At a consultation yesterday, I proclaimed that the grandmothers of the couple being married usually prefer pin-on corsages because wrist corsages are new-fangled, and the mother of the bride informed me that wrist corsages actually go way back. I guess I associate wrist corsages with high school dances, so I always assumed they were a newer convention for younger folk.
This inspired some quick internet research. Here’s what I found.
The Wikipedia entry for “corsage (bodice)” is pretty succinct.
“Corsage refers to the bodice of a dress. In the 19th century, corsage was a common term for a woman’s bodice or jacket.
In modern usage, corsage is often confused with a corset, but a corset is tighter. A bridal corset is often a corsage.
Originally, a bouquet of flowers, flower bud, or a bow was worn on the corsage between the breasts, hence the name corsage for a cluster of flowers worn on the breast, waist or wrist.
Recently, it is a cluster of flowers given to one’s date at a prom or formal dance to wear on either a dress or a wrist.”
The origin of the word is French, and comes from “bouquet de corsage” or “bouquet of the bodice,” referring to the blooms being tucked into a woman’s bosom (geez, I haven’t used that word in a while!). Source: Online Etymology Dictionary.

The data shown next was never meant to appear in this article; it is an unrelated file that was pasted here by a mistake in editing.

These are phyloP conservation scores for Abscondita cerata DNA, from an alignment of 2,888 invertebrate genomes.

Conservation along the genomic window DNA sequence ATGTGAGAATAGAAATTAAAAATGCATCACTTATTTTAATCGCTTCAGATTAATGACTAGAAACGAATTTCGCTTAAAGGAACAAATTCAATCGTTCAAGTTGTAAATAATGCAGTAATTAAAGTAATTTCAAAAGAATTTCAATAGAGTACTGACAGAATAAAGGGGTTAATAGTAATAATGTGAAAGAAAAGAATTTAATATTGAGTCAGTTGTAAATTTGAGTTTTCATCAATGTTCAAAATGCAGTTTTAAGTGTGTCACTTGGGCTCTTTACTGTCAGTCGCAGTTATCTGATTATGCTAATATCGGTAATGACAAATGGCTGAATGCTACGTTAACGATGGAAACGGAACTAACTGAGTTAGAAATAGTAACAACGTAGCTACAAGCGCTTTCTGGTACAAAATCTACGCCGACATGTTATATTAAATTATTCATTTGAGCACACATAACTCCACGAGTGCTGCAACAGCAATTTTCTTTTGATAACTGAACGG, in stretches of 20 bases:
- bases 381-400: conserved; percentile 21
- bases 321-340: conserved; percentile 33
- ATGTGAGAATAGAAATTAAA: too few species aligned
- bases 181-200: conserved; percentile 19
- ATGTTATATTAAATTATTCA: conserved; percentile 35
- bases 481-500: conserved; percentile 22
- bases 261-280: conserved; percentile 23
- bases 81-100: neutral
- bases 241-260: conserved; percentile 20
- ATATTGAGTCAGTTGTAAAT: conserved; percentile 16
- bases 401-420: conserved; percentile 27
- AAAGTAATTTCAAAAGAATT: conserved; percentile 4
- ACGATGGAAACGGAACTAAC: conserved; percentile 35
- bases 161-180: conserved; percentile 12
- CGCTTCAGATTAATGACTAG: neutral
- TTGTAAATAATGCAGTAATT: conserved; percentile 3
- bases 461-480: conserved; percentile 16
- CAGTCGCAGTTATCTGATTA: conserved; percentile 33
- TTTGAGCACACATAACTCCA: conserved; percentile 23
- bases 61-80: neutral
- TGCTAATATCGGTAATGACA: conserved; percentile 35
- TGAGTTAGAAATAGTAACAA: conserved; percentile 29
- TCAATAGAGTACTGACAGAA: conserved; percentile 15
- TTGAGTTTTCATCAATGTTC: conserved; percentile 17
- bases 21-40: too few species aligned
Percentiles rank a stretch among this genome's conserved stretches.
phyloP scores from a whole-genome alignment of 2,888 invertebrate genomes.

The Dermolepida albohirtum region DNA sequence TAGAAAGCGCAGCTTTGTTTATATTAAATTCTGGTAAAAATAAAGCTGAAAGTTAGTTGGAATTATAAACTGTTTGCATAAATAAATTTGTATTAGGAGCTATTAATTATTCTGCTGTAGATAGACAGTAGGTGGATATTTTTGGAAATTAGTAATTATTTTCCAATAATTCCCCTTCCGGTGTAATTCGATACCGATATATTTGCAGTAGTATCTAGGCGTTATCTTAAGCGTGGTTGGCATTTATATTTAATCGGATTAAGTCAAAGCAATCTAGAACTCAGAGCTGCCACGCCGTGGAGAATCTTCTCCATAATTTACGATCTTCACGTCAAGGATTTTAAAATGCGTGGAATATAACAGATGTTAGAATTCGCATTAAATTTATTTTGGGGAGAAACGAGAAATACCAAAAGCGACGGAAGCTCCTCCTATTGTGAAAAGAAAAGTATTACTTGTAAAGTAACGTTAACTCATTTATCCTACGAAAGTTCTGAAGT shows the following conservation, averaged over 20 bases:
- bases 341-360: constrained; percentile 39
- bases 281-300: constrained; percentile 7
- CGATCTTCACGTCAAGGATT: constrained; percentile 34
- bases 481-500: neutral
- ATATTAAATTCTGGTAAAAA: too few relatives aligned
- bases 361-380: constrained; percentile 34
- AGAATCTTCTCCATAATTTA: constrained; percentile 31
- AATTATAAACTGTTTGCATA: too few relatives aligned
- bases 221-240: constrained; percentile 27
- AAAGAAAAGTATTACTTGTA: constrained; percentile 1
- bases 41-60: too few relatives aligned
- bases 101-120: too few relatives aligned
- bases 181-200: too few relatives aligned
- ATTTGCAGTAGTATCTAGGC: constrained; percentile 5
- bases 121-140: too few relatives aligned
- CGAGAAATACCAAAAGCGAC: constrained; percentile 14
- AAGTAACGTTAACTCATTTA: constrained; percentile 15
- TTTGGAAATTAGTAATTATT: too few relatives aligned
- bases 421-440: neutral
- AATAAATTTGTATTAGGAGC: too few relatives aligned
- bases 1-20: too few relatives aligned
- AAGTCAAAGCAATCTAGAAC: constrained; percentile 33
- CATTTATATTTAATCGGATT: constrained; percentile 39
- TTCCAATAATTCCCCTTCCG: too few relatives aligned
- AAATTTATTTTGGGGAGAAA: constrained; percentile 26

By the 1900’s, corsages moved from the bodice and waist up to the lapel. I’ve noticed, when pinning corsages on older women, they tend to want it pinned higher, more over the should than on the lapel. Also, if left to their own devices, they’ll pin them on upside down, with the bow at the top of the corsage. As you can see in this photo from the 1930’s, that’s how they were worn. And they were pretty gigantic, compared to today’s standards.
And here’s a photo from the 1940’s of a gardenia corsage.
I have to get back to writing up proposals, but hopefully I’ll have more time to research this in the near future. I’d love to find photos of waist corsages. BTW–I found references to wrist corsages from as early as the 1920’s. Mom was right. More soon!